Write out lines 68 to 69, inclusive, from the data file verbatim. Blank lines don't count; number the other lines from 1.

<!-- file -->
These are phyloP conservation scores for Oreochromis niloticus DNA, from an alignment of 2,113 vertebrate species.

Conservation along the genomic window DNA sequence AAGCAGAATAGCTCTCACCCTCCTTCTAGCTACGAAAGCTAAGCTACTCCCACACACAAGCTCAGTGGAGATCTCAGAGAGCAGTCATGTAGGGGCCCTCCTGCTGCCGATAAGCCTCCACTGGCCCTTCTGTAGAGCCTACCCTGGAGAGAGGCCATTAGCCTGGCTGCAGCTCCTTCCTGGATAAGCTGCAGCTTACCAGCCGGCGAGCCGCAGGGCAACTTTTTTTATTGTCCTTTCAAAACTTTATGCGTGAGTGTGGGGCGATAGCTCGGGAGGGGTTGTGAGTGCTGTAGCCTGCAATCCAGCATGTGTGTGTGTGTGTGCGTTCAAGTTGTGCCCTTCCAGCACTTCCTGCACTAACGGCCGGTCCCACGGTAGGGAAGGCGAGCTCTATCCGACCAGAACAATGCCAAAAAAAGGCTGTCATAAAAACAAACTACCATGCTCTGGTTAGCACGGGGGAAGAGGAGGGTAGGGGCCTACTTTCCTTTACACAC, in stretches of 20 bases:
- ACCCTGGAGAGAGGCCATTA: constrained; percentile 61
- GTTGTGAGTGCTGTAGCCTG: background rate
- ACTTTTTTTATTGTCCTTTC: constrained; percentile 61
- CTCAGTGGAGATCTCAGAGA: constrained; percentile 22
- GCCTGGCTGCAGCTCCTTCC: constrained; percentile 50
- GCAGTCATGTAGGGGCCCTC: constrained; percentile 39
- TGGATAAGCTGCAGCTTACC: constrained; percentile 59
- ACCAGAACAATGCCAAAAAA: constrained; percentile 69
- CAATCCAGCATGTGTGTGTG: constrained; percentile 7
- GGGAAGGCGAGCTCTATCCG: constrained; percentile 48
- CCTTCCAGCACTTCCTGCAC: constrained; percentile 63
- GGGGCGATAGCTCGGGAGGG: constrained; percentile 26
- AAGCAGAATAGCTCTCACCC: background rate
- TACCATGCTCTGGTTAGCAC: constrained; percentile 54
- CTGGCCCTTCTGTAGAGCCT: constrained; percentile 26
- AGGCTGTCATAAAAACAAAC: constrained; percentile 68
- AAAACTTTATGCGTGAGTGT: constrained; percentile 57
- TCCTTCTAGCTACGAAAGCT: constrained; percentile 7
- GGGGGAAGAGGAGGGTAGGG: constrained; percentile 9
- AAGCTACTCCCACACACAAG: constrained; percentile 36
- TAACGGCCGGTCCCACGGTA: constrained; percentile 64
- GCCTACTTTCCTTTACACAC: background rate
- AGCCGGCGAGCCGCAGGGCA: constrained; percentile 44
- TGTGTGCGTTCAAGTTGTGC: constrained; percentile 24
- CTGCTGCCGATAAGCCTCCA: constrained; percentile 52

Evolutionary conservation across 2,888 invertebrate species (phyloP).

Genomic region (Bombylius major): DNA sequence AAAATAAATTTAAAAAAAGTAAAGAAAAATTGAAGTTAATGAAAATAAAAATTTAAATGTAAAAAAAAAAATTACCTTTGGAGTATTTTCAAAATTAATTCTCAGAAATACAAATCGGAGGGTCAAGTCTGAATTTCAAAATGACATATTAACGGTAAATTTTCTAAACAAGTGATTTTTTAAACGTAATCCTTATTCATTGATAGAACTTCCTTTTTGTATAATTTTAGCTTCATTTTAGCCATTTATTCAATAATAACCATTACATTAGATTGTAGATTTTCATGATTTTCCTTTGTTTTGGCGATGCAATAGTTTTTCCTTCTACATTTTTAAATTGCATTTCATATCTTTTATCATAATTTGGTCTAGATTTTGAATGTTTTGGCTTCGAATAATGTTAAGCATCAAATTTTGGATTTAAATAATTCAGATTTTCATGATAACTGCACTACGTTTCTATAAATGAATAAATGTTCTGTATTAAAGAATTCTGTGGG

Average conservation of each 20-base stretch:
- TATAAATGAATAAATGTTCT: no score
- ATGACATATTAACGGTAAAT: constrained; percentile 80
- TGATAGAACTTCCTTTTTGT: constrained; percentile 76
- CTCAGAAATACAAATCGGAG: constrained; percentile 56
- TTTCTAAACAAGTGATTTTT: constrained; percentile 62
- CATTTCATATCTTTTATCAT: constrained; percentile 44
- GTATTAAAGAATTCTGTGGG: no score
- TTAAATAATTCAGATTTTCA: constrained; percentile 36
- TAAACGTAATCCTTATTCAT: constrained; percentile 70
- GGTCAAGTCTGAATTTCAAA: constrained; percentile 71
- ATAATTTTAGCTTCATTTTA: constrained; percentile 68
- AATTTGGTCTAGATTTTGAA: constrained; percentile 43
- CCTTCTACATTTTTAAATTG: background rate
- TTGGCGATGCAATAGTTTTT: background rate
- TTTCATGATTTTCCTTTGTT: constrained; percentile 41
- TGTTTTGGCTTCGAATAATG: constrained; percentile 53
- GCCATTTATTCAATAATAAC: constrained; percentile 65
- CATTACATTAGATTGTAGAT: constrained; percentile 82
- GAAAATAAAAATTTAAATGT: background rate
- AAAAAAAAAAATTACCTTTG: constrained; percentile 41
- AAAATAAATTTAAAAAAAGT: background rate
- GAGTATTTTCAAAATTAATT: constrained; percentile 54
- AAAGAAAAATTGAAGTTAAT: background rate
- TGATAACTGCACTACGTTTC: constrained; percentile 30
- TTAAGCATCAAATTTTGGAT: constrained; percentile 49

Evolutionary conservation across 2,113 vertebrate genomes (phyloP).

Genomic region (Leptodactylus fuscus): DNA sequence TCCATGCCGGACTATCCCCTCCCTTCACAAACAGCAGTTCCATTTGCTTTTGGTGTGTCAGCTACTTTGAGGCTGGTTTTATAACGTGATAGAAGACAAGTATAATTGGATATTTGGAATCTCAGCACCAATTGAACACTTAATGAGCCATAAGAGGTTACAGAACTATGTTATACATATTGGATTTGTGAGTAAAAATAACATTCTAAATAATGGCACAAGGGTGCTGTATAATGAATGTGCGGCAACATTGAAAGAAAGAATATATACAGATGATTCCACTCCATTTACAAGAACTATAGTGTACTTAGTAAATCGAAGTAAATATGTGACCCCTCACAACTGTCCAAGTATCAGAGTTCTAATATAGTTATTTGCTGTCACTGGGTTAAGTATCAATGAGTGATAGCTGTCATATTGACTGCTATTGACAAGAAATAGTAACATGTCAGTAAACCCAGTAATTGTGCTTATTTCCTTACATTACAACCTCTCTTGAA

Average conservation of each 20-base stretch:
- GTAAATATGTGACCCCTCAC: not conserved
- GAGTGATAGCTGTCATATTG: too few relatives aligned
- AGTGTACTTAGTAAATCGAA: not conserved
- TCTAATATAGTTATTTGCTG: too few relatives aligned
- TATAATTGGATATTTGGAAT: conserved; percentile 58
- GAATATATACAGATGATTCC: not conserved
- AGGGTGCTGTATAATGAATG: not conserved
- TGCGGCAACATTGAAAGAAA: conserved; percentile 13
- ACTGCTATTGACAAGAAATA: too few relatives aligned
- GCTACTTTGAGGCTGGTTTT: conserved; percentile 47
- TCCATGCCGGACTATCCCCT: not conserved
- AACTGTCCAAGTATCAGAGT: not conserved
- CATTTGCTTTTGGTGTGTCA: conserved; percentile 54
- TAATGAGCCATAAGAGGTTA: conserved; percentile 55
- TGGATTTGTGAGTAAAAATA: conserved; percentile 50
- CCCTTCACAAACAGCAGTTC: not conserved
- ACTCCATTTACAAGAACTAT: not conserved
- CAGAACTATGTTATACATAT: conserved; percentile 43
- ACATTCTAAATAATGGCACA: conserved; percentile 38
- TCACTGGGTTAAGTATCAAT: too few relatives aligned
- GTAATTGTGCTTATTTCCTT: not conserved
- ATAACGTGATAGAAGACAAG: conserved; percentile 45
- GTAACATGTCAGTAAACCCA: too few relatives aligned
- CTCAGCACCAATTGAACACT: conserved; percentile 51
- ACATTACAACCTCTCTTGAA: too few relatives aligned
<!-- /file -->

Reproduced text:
- GCTACTTTGAGGCTGGTTTT: conserved; percentile 47
- TCCATGCCGGACTATCCCCT: not conserved